Larry ducked past the gun and out into the companionway. Sprawled in the narrow space was a dead, naked Cephalopod. Was it Mo? Had Mo been caught and killed? Larry tried to look closely, but he had never seen Mo without some kind of gown or other. He wasn’t sure if Mo had any distinguishing characteristics; Larry had to admit that all Cephalopods looked alike to him.

Larry backed away from the tentacles. Kibber and the gun started to come out of the office.

“Freeze!” Kibber shouted.

Larry looked up at the incongruity of the command. He wasn’t going anywhere, and the squid was already dead. Larry noticed that Mo was standing silently further down the hall, on the opposite side of Kibber. Kibber entered the hall, pointing the gun down the hall one way at Drover, then the other way at Mo Lusc. Larry peered at Mo. Mo’s cowl slid back a little, and Mo showed one word, very prominently. Larry thought it was “quiet” or “silence” or something like that. Larry nodded.

“What the hell did you do to my squid?” Kibber asked, waving the gun at Drover.

Larry slouched, shaking his head trying to suppress a grin. He was desperate to remind Kibber that they were together the whole time, but he was also afraid of the violence escalating any further. Clearly, the pilot was ignoring Mo as just an ignorant squid. Just as clearly, Mo or Whiting had killed the other squid.

Mo’s synthesizer hummed, “What did we do? Why would we climb into a fuel cleanout vent? Are we crew on a freighter? Do we understand the risks?”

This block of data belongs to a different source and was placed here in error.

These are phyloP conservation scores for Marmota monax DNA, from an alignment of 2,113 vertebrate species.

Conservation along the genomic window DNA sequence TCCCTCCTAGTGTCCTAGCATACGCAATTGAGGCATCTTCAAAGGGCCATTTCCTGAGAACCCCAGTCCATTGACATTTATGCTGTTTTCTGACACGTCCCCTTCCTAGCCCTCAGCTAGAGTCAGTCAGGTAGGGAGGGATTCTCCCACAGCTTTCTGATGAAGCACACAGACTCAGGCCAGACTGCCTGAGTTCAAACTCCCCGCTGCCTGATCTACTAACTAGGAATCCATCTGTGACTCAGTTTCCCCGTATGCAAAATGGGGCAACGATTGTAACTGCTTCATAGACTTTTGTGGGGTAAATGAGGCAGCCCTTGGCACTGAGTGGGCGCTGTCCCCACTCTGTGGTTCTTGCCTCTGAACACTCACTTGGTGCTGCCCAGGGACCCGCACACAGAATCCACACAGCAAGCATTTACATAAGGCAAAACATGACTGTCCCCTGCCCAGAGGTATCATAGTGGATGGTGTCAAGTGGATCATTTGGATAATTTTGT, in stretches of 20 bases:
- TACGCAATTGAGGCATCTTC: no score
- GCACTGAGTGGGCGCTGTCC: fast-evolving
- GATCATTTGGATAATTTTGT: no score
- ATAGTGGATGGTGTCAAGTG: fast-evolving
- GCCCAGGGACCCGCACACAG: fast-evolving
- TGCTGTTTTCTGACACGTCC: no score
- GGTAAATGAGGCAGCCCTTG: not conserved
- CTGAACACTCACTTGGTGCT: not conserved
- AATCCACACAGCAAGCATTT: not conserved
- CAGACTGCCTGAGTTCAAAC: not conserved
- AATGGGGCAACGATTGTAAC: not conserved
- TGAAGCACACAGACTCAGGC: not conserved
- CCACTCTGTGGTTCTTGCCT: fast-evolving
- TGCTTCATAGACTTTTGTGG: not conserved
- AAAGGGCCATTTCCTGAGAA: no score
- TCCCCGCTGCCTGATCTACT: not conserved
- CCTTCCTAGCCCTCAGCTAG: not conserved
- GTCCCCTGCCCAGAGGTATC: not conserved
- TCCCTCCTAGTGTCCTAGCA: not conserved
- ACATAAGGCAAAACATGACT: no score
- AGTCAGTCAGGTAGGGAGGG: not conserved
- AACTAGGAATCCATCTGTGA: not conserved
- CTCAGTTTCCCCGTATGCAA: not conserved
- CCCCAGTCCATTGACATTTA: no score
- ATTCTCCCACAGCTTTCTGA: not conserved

Kibber waved the gun at Mo, then back to Drover. Larry’s face fell when he realized that Mo had probably changed the plumbing somewhere and opened a valve for the superheated chemical spray used for fuel cleanout. It was an exceptionally cruel death. Larry recognized a depth to Mo’s malice that was suddenly intimidating. Mo had probably, in cold blood, used some kind of bait to lure a fellow Cephalopod into a trap and murdered it.

“A fuel cleanout? Stupid squid,” Kibber said, and kicked the tentacles sprawled there.

The most chilling part of the murder was that nothing was at stake for the two Cephs; they were mere passive observers to a Mammal border dispute.

“It’s a Cephalopod, one of your allies,” Larry said.

“It’s a dead ‘pod. It stopped you from running; that’s enough. Move forward, with the squid, both of you,” Kibber shouted.

Larry could see that Kibber was focused on his own little part in the political drama; he was going to deliberately ignore the questions raised by the dead Cephalopod. Larry looked past Kibber; Mo did nothing except change color quickly when Larry looked. Larry had no idea what Mo said, so he shrugged. Kibber started motioning with the gun.

Larry climbed over the dead Cephalopod and ducked under the gun. He sauntered up next to Mo, and put his arm around Mo’s head. He could hear the faint whistle and gurgle of Mo’s respirator, and smell the vomit-sweet stink of Cephalopod. There was a hum from the speech synthesizer, but Mo said nothing. Larry wasn’t being affectionate, or even supportive. He was pretty sure he was irritating pilot Kibber by leaning on a live Cephalopod.

The pilot brought up the gun. “Down to the cargo bay we opened,” he said.

Larry turned and walked. Mo oozed along behind him as he led the way back to cargo bay two.